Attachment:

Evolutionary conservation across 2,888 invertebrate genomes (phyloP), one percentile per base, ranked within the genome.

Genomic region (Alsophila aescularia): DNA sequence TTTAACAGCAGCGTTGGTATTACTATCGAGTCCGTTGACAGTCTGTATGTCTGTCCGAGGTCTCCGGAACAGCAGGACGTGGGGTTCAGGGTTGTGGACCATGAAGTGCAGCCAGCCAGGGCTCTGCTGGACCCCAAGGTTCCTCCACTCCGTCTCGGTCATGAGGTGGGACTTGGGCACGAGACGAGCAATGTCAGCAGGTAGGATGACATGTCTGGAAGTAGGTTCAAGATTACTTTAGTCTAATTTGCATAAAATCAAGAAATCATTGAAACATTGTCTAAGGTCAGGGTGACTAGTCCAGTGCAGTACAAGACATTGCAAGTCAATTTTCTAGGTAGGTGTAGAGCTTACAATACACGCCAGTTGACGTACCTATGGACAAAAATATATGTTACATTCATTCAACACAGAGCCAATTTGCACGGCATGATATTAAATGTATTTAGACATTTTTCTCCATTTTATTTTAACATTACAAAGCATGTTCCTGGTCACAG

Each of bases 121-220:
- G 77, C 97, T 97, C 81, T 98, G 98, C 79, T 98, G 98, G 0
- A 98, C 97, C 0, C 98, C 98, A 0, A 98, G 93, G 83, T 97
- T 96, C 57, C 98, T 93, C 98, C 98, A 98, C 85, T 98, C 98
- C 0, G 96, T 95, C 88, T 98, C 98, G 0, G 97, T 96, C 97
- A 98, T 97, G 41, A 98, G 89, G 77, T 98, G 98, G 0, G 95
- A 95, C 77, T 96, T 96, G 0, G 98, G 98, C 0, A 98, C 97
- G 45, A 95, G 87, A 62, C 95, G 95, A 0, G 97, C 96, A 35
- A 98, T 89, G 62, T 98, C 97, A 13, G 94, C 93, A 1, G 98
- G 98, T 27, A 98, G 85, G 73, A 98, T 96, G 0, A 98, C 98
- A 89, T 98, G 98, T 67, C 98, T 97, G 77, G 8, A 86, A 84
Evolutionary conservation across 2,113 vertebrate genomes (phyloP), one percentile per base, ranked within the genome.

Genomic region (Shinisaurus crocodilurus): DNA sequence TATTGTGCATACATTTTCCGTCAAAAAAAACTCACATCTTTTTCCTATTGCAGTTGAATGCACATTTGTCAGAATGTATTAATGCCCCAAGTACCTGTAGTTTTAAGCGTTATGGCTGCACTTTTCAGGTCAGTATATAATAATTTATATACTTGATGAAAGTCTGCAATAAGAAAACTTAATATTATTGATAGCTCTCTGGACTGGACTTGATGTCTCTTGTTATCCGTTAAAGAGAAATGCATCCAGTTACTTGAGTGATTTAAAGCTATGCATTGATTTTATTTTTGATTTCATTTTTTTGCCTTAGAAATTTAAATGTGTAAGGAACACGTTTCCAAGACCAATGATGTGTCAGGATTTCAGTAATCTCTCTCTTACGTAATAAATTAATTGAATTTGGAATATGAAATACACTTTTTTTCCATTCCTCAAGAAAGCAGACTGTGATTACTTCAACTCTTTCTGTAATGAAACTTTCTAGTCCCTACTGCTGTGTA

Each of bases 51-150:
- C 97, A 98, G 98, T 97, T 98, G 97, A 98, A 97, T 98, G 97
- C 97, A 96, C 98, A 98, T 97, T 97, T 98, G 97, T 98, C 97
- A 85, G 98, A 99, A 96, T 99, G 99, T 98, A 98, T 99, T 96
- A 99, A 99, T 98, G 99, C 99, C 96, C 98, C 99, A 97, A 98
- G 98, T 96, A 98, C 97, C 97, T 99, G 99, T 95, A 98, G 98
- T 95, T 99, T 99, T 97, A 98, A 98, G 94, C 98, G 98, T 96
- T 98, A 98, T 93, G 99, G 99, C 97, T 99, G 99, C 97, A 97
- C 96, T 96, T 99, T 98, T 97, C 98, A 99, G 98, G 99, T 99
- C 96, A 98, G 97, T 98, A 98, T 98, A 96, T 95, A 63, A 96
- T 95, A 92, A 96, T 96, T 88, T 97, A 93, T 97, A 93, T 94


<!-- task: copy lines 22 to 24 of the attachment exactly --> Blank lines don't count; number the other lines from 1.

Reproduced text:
- T 95, T 99, T 99, T 97, A 98, A 98, G 94, C 98, G 98, T 96
- T 98, A 98, T 93, G 99, G 99, C 97, T 99, G 99, C 97, A 97
- C 96, T 96, T 99, T 98, T 97, C 98, A 99, G 98, G 99, T 99